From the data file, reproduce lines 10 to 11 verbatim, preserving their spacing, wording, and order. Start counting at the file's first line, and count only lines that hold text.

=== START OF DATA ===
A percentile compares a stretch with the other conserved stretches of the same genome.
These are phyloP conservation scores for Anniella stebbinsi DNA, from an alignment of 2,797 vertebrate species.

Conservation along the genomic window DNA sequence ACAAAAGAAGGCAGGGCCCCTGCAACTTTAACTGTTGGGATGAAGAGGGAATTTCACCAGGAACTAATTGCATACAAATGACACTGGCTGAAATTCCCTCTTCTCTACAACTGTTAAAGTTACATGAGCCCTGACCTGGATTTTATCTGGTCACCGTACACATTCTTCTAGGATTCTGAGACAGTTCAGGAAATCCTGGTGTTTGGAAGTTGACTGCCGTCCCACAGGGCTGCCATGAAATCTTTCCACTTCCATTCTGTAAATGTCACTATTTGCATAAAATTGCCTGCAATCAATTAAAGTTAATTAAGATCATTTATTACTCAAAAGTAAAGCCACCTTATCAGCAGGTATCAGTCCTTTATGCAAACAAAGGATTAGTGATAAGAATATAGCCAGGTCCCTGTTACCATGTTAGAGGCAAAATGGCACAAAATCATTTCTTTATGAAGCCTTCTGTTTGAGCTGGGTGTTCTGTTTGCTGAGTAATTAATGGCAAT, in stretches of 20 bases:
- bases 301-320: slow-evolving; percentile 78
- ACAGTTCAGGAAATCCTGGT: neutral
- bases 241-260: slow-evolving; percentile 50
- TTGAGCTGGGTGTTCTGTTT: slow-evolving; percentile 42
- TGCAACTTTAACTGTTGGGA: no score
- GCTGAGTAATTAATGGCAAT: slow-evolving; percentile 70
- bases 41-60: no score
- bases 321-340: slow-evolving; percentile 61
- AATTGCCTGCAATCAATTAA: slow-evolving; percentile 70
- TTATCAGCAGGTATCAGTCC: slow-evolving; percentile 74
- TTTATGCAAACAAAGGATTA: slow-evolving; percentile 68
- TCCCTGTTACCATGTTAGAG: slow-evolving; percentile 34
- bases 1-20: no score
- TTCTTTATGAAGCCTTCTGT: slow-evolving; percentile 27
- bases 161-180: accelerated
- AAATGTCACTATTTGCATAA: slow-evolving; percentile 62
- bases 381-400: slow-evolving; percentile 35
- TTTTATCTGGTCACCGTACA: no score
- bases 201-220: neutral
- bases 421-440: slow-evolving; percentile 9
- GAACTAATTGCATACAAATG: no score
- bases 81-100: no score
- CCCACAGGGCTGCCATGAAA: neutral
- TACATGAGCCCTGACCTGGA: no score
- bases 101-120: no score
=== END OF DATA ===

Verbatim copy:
- bases 41-60: no score
- bases 321-340: slow-evolving; percentile 61